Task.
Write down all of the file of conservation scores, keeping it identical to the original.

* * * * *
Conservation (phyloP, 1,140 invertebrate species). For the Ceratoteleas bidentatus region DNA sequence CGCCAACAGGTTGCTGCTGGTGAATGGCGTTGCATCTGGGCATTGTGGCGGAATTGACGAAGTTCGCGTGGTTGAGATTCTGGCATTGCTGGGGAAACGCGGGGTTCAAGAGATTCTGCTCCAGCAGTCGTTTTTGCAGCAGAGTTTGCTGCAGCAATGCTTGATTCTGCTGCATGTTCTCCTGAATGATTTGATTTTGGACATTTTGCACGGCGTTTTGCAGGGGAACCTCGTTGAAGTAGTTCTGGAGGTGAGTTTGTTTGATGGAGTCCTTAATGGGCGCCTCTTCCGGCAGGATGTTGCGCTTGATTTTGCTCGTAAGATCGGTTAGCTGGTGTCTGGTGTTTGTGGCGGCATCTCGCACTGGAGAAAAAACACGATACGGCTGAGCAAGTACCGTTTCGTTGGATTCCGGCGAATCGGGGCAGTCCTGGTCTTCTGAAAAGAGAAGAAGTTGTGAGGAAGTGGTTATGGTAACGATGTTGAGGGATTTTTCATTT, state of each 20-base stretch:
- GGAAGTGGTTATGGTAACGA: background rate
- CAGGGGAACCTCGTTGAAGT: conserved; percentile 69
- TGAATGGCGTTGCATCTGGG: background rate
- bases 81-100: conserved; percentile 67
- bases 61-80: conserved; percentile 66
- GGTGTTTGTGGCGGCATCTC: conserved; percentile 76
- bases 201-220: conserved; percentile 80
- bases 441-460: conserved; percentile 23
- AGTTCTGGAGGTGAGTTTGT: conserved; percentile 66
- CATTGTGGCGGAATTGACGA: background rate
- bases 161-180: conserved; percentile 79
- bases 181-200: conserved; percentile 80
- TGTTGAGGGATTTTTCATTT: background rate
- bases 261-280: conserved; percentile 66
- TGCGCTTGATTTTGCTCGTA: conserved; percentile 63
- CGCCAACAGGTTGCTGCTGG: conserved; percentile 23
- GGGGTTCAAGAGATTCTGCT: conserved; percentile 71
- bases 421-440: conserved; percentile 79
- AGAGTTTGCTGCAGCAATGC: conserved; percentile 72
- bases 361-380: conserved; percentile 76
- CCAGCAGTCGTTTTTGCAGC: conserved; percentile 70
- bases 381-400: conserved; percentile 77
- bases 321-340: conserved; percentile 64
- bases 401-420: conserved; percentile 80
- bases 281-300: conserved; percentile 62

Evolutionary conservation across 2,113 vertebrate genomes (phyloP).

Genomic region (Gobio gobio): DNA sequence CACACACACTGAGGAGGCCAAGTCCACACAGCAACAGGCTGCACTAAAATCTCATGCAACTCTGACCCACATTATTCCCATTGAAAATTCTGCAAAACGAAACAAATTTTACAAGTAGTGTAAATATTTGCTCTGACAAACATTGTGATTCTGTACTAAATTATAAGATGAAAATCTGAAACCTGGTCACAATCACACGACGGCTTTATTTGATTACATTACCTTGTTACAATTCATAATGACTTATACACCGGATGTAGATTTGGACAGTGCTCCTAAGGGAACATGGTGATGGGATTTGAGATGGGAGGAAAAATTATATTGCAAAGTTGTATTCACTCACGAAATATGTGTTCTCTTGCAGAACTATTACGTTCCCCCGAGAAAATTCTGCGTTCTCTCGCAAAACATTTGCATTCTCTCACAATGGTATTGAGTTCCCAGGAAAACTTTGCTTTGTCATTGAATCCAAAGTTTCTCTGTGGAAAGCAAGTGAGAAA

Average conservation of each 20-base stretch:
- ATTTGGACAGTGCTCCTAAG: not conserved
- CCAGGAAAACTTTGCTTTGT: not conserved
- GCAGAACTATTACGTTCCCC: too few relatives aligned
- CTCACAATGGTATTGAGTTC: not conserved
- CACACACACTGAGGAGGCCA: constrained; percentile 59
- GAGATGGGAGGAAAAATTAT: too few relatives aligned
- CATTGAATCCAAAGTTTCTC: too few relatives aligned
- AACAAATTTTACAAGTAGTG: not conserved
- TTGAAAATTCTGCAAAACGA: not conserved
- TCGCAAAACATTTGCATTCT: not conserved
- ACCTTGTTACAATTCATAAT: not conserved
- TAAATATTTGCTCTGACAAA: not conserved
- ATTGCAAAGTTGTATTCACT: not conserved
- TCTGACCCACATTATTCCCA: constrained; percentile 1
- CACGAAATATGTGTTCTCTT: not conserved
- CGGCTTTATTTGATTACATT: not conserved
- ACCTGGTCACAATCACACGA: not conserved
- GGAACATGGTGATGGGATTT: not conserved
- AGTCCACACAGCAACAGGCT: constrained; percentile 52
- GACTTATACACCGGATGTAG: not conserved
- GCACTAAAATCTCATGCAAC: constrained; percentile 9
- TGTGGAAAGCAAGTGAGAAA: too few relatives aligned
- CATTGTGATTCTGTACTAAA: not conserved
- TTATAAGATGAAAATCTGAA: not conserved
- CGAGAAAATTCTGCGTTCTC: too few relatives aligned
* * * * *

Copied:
Conservation (phyloP, 1,140 invertebrate species). For the Ceratoteleas bidentatus region DNA sequence CGCCAACAGGTTGCTGCTGGTGAATGGCGTTGCATCTGGGCATTGTGGCGGAATTGACGAAGTTCGCGTGGTTGAGATTCTGGCATTGCTGGGGAAACGCGGGGTTCAAGAGATTCTGCTCCAGCAGTCGTTTTTGCAGCAGAGTTTGCTGCAGCAATGCTTGATTCTGCTGCATGTTCTCCTGAATGATTTGATTTTGGACATTTTGCACGGCGTTTTGCAGGGGAACCTCGTTGAAGTAGTTCTGGAGGTGAGTTTGTTTGATGGAGTCCTTAATGGGCGCCTCTTCCGGCAGGATGTTGCGCTTGATTTTGCTCGTAAGATCGGTTAGCTGGTGTCTGGTGTTTGTGGCGGCATCTCGCACTGGAGAAAAAACACGATACGGCTGAGCAAGTACCGTTTCGTTGGATTCCGGCGAATCGGGGCAGTCCTGGTCTTCTGAAAAGAGAAGAAGTTGTGAGGAAGTGGTTATGGTAACGATGTTGAGGGATTTTTCATTT, state of each 20-base stretch:
- GGAAGTGGTTATGGTAACGA: background rate
- CAGGGGAACCTCGTTGAAGT: conserved; percentile 69
- TGAATGGCGTTGCATCTGGG: background rate
- bases 81-100: conserved; percentile 67
- bases 61-80: conserved; percentile 66
- GGTGTTTGTGGCGGCATCTC: conserved; percentile 76
- bases 201-220: conserved; percentile 80
- bases 441-460: conserved; percentile 23
- AGTTCTGGAGGTGAGTTTGT: conserved; percentile 66
- CATTGTGGCGGAATTGACGA: background rate
- bases 161-180: conserved; percentile 79
- bases 181-200: conserved; percentile 80
- TGTTGAGGGATTTTTCATTT: background rate
- bases 261-280: conserved; percentile 66
- TGCGCTTGATTTTGCTCGTA: conserved; percentile 63
- CGCCAACAGGTTGCTGCTGG: conserved; percentile 23
- GGGGTTCAAGAGATTCTGCT: conserved; percentile 71
- bases 421-440: conserved; percentile 79
- AGAGTTTGCTGCAGCAATGC: conserved; percentile 72
- bases 361-380: conserved; percentile 76
- CCAGCAGTCGTTTTTGCAGC: conserved; percentile 70
- bases 381-400: conserved; percentile 77
- bases 321-340: conserved; percentile 64
- bases 401-420: conserved; percentile 80
- bases 281-300: conserved; percentile 62

Evolutionary conservation across 2,113 vertebrate genomes (phyloP).

Genomic region (Gobio gobio): DNA sequence CACACACACTGAGGAGGCCAAGTCCACACAGCAACAGGCTGCACTAAAATCTCATGCAACTCTGACCCACATTATTCCCATTGAAAATTCTGCAAAACGAAACAAATTTTACAAGTAGTGTAAATATTTGCTCTGACAAACATTGTGATTCTGTACTAAATTATAAGATGAAAATCTGAAACCTGGTCACAATCACACGACGGCTTTATTTGATTACATTACCTTGTTACAATTCATAATGACTTATACACCGGATGTAGATTTGGACAGTGCTCCTAAGGGAACATGGTGATGGGATTTGAGATGGGAGGAAAAATTATATTGCAAAGTTGTATTCACTCACGAAATATGTGTTCTCTTGCAGAACTATTACGTTCCCCCGAGAAAATTCTGCGTTCTCTCGCAAAACATTTGCATTCTCTCACAATGGTATTGAGTTCCCAGGAAAACTTTGCTTTGTCATTGAATCCAAAGTTTCTCTGTGGAAAGCAAGTGAGAAA

Average conservation of each 20-base stretch:
- ATTTGGACAGTGCTCCTAAG: not conserved
- CCAGGAAAACTTTGCTTTGT: not conserved
- GCAGAACTATTACGTTCCCC: too few relatives aligned
- CTCACAATGGTATTGAGTTC: not conserved
- CACACACACTGAGGAGGCCA: constrained; percentile 59
- GAGATGGGAGGAAAAATTAT: too few relatives aligned
- CATTGAATCCAAAGTTTCTC: too few relatives aligned
- AACAAATTTTACAAGTAGTG: not conserved
- TTGAAAATTCTGCAAAACGA: not conserved
- TCGCAAAACATTTGCATTCT: not conserved
- ACCTTGTTACAATTCATAAT: not conserved
- TAAATATTTGCTCTGACAAA: not conserved
- ATTGCAAAGTTGTATTCACT: not conserved
- TCTGACCCACATTATTCCCA: constrained; percentile 1
- CACGAAATATGTGTTCTCTT: not conserved
- CGGCTTTATTTGATTACATT: not conserved
- ACCTGGTCACAATCACACGA: not conserved
- GGAACATGGTGATGGGATTT: not conserved
- AGTCCACACAGCAACAGGCT: constrained; percentile 52
- GACTTATACACCGGATGTAG: not conserved
- GCACTAAAATCTCATGCAAC: constrained; percentile 9
- TGTGGAAAGCAAGTGAGAAA: too few relatives aligned
- CATTGTGATTCTGTACTAAA: not conserved
- TTATAAGATGAAAATCTGAA: not conserved
- CGAGAAAATTCTGCGTTCTC: too few relatives aligned